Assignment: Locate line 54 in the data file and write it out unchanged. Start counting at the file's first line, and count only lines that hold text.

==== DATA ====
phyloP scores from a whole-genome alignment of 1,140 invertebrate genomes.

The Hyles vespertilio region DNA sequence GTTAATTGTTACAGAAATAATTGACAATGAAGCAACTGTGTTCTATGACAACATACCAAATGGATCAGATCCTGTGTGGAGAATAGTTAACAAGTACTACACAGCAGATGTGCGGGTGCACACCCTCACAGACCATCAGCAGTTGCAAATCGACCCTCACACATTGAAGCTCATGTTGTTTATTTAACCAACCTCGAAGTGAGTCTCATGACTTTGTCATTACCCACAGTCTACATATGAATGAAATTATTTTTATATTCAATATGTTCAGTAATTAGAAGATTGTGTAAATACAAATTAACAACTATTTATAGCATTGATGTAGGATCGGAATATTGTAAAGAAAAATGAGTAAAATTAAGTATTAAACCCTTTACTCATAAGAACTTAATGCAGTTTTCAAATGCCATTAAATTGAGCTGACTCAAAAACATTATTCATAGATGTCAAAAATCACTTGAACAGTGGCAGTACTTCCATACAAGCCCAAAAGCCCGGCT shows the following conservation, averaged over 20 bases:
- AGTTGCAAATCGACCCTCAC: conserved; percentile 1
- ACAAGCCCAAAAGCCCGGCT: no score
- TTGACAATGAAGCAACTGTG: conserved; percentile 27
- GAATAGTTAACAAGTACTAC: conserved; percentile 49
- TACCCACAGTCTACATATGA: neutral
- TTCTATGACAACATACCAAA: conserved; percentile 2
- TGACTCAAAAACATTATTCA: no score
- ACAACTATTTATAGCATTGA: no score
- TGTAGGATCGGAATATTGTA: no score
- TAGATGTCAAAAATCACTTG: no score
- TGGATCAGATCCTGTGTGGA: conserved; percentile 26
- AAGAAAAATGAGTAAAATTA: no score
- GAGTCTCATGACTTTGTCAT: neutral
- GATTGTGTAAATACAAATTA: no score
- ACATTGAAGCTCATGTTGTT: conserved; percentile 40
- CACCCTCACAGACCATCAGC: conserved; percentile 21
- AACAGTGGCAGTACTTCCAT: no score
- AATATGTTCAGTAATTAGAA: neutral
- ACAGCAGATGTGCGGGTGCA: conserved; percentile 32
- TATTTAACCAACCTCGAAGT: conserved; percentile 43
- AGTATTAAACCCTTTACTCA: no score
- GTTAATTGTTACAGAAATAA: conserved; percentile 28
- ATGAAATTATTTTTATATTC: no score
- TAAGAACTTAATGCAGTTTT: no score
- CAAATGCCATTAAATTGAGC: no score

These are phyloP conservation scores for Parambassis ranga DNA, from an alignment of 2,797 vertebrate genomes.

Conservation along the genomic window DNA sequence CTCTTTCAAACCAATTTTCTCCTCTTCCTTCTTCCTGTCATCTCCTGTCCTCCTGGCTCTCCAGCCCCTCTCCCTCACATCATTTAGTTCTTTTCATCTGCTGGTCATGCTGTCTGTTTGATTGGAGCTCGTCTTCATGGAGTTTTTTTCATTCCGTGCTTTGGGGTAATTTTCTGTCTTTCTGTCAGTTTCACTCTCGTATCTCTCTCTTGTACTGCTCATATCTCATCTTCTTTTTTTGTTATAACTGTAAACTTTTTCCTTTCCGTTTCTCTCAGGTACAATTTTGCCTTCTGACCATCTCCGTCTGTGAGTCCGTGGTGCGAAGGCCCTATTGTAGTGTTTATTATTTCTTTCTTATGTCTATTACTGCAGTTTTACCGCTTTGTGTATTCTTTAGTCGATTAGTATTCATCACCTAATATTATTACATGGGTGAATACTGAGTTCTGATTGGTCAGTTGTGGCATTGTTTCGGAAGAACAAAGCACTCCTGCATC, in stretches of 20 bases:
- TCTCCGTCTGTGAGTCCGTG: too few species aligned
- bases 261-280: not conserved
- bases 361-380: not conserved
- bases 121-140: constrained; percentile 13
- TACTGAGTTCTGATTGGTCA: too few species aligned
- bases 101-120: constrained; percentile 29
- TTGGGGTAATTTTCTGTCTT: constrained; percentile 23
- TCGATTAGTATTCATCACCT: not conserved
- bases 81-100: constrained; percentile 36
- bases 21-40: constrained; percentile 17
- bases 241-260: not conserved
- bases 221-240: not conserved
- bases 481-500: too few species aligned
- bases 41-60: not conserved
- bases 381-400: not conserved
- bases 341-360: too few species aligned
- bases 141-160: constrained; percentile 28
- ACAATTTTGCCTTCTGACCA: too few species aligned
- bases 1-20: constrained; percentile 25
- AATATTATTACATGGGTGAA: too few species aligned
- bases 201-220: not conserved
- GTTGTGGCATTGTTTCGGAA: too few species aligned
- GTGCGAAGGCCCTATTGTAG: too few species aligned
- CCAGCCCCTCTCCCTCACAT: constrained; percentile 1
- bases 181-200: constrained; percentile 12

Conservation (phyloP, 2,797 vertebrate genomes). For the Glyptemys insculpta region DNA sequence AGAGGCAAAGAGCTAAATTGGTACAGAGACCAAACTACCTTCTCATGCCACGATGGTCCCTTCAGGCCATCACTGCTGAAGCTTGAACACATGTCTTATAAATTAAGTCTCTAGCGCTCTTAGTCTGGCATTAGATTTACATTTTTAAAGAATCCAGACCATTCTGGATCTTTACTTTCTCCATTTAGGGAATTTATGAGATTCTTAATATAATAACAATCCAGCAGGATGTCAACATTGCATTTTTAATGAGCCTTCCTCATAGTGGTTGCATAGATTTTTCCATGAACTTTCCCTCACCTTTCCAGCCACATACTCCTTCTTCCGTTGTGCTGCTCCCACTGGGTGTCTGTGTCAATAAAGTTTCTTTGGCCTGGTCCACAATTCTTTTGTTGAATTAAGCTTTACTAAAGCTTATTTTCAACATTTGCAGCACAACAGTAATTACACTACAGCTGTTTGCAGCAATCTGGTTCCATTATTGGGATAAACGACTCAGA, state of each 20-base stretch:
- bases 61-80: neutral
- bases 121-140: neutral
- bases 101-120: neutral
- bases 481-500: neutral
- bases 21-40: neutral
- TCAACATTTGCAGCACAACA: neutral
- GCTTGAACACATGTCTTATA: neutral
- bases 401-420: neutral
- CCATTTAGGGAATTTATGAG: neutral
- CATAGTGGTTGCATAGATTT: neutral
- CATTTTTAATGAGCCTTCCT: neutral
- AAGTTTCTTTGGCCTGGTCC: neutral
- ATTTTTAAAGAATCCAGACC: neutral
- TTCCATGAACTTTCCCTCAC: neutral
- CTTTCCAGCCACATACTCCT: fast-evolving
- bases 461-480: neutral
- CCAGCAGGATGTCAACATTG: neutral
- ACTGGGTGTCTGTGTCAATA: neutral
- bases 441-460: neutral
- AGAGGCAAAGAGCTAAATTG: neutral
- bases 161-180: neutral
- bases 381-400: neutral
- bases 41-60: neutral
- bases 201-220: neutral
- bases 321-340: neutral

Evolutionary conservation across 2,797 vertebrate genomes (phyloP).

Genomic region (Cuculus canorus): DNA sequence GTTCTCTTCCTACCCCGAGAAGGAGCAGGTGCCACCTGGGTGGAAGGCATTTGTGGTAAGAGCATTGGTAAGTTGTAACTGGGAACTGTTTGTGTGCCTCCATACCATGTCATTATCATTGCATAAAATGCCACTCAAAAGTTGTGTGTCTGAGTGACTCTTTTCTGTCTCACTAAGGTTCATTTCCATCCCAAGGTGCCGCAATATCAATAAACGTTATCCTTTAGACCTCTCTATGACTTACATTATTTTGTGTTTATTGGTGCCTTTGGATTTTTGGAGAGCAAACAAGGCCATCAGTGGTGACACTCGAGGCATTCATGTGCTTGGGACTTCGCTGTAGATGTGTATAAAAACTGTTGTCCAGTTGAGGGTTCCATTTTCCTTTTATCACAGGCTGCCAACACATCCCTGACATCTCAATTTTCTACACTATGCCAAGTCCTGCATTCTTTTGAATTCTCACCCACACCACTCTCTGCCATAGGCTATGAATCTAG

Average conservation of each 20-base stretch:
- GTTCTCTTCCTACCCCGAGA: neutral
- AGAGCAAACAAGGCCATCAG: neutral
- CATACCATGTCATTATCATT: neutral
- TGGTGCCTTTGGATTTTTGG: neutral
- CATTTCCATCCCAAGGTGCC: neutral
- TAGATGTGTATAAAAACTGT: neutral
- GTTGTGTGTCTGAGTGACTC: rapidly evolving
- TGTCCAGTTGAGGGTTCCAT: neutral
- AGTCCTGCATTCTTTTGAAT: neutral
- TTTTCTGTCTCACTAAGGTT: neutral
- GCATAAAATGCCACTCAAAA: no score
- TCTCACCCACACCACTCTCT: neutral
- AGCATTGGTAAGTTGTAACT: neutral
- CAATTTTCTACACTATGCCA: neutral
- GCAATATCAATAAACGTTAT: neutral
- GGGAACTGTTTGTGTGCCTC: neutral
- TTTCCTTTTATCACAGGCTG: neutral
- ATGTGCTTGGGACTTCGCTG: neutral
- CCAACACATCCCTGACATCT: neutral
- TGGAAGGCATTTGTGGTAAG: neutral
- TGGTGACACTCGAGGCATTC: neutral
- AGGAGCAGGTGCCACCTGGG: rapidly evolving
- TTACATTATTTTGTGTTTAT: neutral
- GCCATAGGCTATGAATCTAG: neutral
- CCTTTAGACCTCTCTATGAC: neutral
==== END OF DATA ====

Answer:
- bases 181-200: constrained; percentile 12